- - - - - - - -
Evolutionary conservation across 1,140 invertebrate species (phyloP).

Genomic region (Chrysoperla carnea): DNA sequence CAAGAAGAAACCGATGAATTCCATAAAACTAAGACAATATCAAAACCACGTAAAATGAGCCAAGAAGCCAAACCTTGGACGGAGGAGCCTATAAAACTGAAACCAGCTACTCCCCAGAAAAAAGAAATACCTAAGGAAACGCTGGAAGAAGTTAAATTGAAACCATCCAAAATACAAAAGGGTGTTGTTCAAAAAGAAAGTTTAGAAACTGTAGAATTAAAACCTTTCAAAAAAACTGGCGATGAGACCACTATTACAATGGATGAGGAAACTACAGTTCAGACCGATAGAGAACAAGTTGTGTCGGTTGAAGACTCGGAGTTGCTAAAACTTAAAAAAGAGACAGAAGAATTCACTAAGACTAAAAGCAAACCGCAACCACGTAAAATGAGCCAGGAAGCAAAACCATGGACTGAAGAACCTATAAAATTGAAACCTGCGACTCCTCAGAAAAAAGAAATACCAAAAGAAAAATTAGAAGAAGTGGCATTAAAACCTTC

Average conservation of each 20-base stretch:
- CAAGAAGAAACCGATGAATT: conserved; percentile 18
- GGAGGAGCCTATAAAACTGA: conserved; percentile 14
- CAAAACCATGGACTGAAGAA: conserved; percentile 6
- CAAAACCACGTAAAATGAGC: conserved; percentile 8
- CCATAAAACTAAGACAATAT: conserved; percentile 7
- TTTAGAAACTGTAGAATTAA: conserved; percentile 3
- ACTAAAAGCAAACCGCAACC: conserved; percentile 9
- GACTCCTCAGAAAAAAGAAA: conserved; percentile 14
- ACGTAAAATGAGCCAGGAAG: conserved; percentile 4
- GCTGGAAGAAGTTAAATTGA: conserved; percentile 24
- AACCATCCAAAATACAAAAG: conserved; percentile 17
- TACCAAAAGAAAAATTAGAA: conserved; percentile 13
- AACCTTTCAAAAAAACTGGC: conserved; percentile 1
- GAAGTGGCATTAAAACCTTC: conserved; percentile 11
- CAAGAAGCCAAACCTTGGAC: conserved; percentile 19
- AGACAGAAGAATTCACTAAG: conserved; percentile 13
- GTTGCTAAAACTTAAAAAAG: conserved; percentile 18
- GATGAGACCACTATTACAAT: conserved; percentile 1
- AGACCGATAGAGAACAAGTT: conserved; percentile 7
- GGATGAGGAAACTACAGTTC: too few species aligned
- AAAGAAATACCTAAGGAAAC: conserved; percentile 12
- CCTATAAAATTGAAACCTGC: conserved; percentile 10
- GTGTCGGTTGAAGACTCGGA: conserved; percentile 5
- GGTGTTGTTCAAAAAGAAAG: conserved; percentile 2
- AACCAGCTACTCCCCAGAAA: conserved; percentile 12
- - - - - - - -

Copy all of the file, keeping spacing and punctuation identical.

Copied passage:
Evolutionary conservation across 1,140 invertebrate species (phyloP).

Genomic region (Chrysoperla carnea): DNA sequence CAAGAAGAAACCGATGAATTCCATAAAACTAAGACAATATCAAAACCACGTAAAATGAGCCAAGAAGCCAAACCTTGGACGGAGGAGCCTATAAAACTGAAACCAGCTACTCCCCAGAAAAAAGAAATACCTAAGGAAACGCTGGAAGAAGTTAAATTGAAACCATCCAAAATACAAAAGGGTGTTGTTCAAAAAGAAAGTTTAGAAACTGTAGAATTAAAACCTTTCAAAAAAACTGGCGATGAGACCACTATTACAATGGATGAGGAAACTACAGTTCAGACCGATAGAGAACAAGTTGTGTCGGTTGAAGACTCGGAGTTGCTAAAACTTAAAAAAGAGACAGAAGAATTCACTAAGACTAAAAGCAAACCGCAACCACGTAAAATGAGCCAGGAAGCAAAACCATGGACTGAAGAACCTATAAAATTGAAACCTGCGACTCCTCAGAAAAAAGAAATACCAAAAGAAAAATTAGAAGAAGTGGCATTAAAACCTTC

Average conservation of each 20-base stretch:
- CAAGAAGAAACCGATGAATT: conserved; percentile 18
- GGAGGAGCCTATAAAACTGA: conserved; percentile 14
- CAAAACCATGGACTGAAGAA: conserved; percentile 6
- CAAAACCACGTAAAATGAGC: conserved; percentile 8
- CCATAAAACTAAGACAATAT: conserved; percentile 7
- TTTAGAAACTGTAGAATTAA: conserved; percentile 3
- ACTAAAAGCAAACCGCAACC: conserved; percentile 9
- GACTCCTCAGAAAAAAGAAA: conserved; percentile 14
- ACGTAAAATGAGCCAGGAAG: conserved; percentile 4
- GCTGGAAGAAGTTAAATTGA: conserved; percentile 24
- AACCATCCAAAATACAAAAG: conserved; percentile 17
- TACCAAAAGAAAAATTAGAA: conserved; percentile 13
- AACCTTTCAAAAAAACTGGC: conserved; percentile 1
- GAAGTGGCATTAAAACCTTC: conserved; percentile 11
- CAAGAAGCCAAACCTTGGAC: conserved; percentile 19
- AGACAGAAGAATTCACTAAG: conserved; percentile 13
- GTTGCTAAAACTTAAAAAAG: conserved; percentile 18
- GATGAGACCACTATTACAAT: conserved; percentile 1
- AGACCGATAGAGAACAAGTT: conserved; percentile 7
- GGATGAGGAAACTACAGTTC: too few species aligned
- AAAGAAATACCTAAGGAAAC: conserved; percentile 12
- CCTATAAAATTGAAACCTGC: conserved; percentile 10
- GTGTCGGTTGAAGACTCGGA: conserved; percentile 5
- GGTGTTGTTCAAAAAGAAAG: conserved; percentile 2
- AACCAGCTACTCCCCAGAAA: conserved; percentile 12